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30/11/2009

Shop an unlawful sub-tenant, win £500

The Government has decided to have a campaign against unlawful sub-tenancies of social housing, or rather against the unlawful landlords and tenants both. The estimated figures are that between 50,000 and 200,000 social properties are occupied by unauthorised occupants and, given the utter lack of social housing and a waiting list estimated at at least 1.8 million households, they want something done.

What is to be done is apparently to pay tenants £500 to shop an unauthorised neighbour. M

Local authorities are “expected to target 8,000 tenancy cheats in a first wave of investigations this week across 145 local authorities after a trawl of council records by the Audit Commission”. That leaves anything between 42,000 to 192,000 to deal with. (Is it just me having trouble with the mind boggling imprecision of that estimate? Look I know I owe you some money, I think it is somewhere between £50 and £200… There is no doubt that unlawful sublets are widespread and that in many of those cases, someone is profiting from social housing that they do not require. But an estimate like that is meaningless.)

192,000 at 500 quid a pop to the public spirited neighbours – I make that £96,000,000, probably double with the costs of possession proceedings, so £192,000,000. Hmm. I smell a PR stunt.

But there are further questions – do you only get the £500 if you shop a genuine unlawful occupation, or just someone a bit dodgy? And when do you get it – after successful possession proceedings? With Christmas coming up, the timing of such things is important.

Giles Peaker is a solicitor and partner in the Housing and Public Law team at Anthony Gold Solicitors in South London. You can find him on Linkedin and on Twitter. Known as NL round these parts.

10 Comments

  1. chris

    quite looking forwards to some interesting possession hearings – county court has been so very quiet lately. Has the government said what it intends to do with these 42k – 192k people they make homeless?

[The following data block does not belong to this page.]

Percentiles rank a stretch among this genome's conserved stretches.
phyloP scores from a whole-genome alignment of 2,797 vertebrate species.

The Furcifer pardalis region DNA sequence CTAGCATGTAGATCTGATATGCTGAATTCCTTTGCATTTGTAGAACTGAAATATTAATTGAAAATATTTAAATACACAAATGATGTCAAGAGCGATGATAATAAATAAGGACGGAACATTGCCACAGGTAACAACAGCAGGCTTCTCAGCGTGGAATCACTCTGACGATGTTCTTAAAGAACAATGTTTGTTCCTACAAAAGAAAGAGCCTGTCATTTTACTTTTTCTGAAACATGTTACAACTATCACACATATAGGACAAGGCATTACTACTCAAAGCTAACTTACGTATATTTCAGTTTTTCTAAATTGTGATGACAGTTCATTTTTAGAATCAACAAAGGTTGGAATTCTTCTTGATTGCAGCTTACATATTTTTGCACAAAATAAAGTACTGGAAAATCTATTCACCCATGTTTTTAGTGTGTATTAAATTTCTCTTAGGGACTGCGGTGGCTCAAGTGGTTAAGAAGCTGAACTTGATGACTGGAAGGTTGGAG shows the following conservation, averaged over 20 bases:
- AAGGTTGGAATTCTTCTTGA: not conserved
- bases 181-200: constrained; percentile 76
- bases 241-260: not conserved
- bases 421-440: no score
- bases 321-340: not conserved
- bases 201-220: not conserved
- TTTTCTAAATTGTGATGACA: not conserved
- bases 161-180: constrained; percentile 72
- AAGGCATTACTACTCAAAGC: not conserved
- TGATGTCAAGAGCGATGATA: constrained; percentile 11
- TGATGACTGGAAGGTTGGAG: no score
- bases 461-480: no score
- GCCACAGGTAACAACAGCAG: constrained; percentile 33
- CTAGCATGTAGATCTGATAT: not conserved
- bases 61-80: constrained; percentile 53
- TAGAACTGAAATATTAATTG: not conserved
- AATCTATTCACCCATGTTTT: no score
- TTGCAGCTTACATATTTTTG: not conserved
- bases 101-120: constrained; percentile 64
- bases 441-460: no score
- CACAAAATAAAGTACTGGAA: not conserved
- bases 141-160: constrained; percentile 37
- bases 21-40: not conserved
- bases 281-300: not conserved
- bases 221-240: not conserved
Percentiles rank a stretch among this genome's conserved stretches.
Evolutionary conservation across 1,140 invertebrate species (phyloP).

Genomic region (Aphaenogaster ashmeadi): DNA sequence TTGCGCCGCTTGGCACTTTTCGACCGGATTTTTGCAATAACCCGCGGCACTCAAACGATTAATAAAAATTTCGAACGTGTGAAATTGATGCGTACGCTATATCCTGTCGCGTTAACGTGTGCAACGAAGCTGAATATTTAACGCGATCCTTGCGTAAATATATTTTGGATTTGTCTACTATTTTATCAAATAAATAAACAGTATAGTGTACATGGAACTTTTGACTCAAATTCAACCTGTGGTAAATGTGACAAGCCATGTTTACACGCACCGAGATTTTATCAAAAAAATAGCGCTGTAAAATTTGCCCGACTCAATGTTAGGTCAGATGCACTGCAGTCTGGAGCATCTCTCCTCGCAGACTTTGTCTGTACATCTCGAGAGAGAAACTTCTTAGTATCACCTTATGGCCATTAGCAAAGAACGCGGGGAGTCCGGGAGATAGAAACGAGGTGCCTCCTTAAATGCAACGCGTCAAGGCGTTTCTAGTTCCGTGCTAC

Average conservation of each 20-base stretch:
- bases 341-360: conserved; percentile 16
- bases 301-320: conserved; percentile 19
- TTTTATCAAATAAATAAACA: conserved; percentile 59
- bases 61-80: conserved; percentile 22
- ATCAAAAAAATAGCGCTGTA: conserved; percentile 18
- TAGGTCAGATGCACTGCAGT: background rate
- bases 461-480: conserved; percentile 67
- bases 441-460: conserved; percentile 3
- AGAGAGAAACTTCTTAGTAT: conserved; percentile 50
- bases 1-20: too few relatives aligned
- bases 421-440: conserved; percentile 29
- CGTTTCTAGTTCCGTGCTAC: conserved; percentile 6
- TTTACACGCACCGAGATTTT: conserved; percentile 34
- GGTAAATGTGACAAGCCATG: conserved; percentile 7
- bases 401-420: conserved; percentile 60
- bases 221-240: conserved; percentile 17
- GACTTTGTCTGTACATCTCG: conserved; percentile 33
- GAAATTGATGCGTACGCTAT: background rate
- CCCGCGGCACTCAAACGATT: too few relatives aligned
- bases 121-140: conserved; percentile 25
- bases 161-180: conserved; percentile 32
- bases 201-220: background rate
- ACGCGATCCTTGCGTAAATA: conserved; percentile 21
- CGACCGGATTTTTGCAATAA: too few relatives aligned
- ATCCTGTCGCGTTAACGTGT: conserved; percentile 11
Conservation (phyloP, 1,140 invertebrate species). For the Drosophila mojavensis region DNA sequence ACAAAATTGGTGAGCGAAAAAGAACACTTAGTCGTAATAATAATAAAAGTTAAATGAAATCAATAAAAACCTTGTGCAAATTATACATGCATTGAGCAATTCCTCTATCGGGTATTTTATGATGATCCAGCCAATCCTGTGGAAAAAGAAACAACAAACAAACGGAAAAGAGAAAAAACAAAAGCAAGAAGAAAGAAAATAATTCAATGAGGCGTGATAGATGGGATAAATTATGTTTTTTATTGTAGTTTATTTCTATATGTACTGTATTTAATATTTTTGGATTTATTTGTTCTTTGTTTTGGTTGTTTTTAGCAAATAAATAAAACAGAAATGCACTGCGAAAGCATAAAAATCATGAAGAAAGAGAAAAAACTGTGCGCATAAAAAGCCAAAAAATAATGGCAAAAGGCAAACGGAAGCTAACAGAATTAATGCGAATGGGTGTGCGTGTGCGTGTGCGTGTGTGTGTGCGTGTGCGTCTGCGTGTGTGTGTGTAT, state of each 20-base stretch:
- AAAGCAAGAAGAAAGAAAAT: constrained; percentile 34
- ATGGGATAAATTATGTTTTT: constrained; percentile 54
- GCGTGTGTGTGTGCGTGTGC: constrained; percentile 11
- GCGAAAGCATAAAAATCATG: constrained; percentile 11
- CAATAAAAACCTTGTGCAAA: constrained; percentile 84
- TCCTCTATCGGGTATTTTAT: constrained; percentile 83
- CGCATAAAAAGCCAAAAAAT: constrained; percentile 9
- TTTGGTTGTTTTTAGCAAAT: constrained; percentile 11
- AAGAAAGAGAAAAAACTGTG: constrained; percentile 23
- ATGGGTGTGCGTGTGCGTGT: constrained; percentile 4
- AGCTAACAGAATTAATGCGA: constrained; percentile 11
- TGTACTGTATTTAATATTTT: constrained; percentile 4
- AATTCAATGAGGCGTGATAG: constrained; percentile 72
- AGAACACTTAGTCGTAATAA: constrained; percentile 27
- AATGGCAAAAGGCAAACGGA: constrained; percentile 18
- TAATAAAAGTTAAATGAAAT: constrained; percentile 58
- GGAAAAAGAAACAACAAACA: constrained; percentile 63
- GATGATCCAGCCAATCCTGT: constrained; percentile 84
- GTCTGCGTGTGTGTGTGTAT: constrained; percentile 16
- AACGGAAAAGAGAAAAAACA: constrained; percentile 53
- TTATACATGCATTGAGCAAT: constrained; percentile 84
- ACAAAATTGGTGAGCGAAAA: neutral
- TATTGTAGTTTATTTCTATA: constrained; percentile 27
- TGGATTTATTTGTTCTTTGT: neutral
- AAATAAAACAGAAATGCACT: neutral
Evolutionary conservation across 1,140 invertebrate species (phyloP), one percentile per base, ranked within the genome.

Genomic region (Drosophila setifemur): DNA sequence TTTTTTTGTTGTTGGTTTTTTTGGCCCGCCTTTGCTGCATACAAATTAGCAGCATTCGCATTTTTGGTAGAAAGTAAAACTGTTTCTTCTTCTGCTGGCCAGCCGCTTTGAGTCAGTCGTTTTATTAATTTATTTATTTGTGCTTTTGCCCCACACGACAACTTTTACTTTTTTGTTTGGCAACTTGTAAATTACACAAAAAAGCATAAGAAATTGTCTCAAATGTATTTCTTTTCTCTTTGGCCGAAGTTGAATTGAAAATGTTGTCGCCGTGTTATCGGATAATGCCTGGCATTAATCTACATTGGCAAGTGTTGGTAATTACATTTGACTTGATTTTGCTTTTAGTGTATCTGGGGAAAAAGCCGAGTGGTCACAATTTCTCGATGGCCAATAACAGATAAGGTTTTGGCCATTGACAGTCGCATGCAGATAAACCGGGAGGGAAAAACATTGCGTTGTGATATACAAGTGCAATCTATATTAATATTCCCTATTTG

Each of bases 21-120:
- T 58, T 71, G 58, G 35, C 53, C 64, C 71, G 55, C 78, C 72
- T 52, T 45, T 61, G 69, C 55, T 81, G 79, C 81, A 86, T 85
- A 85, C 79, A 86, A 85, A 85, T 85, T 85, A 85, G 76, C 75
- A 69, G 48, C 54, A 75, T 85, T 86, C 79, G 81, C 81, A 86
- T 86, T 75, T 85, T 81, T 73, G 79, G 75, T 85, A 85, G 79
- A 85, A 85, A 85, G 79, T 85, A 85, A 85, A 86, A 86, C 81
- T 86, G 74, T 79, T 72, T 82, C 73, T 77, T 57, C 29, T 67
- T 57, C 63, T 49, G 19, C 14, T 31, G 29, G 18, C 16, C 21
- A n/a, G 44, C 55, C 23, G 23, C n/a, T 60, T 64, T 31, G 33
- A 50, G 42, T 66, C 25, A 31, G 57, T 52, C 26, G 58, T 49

Reply
  2. house

    It’s only for the first 1000 people but it’s rather similar to the whole we’ll stop homes being left empty stuff that pops up every now again.

    I’d be interested to know in a years time how many properties had been repossessed. My guess is about 10.

    Reply
    • NL

      Sounds about right. But with only 1000 offers, it is time to shop your neighbour now. Don’t delay or you’ll miss out.

      Reply
  3. house

    Yep I was seeing if I had any clients I could shop as I could do with some extra cash ;)

    Joking. obviously!

    Reply
  4. Richard Paris

    richard paris | Mon, 30 Nov 2009 19:10 GMT

    I am not condoning tenancy fraud or unlawful sub-letting of social housing BUT excuse me – some MPs have been blatantly unlawfully claiming expenses on their second homes – we await possible CPS prosecution for criminal fraud.

    No-one is highlighting owner-occupiers who might be sub-letting in breach of loan covenant/mortgage deed – perhaps similar condemnation from Housing Minister in order to be ‘fair’ and ‘consistent’ is called for.

    And there maybe a £500.00 ‘bounty’ for ‘grassing up’ one’s social housing neighbour – do they really not expect many allegations, some of which might just turn out not to be true!!

    I am not condoning tenancy fraud or unlawful sub-letting BUT maybe, just maybe there is some differential application of moralistic standards here!!

    Reply
  5. Jim Paton

    Richard Paris has taken the words off my fingertips. I, too, smell double standards as well as a PR stunt.